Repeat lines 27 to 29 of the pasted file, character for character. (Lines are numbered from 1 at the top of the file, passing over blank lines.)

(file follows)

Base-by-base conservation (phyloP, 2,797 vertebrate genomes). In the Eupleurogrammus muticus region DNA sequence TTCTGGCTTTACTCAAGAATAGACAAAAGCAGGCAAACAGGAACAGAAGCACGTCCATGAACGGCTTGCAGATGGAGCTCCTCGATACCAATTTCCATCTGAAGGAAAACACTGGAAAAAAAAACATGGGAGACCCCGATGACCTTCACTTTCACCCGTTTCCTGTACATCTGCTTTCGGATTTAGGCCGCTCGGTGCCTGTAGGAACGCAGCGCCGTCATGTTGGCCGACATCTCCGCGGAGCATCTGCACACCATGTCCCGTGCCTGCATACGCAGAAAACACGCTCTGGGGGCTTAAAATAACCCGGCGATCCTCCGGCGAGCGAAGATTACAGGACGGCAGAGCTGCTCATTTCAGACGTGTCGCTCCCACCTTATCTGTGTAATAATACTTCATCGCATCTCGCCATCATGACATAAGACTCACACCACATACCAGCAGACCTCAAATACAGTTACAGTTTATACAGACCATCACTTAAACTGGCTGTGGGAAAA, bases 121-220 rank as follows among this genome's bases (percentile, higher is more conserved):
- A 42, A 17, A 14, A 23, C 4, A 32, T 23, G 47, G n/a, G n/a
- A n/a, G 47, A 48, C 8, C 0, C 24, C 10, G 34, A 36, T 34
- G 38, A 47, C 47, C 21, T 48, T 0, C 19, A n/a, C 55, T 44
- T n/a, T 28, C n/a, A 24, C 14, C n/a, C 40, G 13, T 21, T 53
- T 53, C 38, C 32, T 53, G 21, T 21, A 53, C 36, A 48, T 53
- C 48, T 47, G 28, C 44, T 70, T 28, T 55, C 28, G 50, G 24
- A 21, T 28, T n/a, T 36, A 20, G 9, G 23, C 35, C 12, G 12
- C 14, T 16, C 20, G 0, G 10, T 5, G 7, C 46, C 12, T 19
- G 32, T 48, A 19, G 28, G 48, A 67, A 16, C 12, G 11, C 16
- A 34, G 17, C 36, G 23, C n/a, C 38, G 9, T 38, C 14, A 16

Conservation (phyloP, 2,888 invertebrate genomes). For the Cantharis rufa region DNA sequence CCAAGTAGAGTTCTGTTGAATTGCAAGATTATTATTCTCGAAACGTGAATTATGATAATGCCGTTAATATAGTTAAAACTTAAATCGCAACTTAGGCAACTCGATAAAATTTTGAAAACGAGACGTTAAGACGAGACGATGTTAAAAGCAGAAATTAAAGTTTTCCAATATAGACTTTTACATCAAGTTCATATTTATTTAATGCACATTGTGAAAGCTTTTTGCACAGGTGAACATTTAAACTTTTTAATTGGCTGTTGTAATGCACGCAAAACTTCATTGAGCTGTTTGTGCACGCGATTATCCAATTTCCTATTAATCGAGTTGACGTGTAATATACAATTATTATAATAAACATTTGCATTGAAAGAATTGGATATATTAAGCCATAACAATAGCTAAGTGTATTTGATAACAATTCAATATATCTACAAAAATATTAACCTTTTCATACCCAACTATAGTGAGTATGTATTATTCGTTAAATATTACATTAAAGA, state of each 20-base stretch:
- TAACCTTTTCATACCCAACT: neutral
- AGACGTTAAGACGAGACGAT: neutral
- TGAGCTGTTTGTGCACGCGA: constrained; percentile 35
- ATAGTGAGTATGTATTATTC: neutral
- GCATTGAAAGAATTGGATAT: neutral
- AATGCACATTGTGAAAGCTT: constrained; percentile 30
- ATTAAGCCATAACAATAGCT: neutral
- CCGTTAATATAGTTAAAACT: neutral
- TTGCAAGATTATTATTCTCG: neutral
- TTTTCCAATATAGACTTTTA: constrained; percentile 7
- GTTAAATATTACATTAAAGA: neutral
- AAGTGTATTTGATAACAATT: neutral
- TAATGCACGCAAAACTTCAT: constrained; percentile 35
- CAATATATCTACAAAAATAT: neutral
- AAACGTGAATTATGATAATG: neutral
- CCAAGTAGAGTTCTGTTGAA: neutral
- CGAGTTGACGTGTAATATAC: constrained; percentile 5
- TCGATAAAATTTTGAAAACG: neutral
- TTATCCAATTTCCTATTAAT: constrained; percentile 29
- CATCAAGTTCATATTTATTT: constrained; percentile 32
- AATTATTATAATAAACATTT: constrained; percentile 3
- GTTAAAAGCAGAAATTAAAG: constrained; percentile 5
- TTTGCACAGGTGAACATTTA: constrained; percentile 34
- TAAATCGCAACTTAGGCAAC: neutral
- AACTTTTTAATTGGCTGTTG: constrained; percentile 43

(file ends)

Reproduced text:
- AAACGTGAATTATGATAATG: neutral
- CCAAGTAGAGTTCTGTTGAA: neutral
- CGAGTTGACGTGTAATATAC: constrained; percentile 5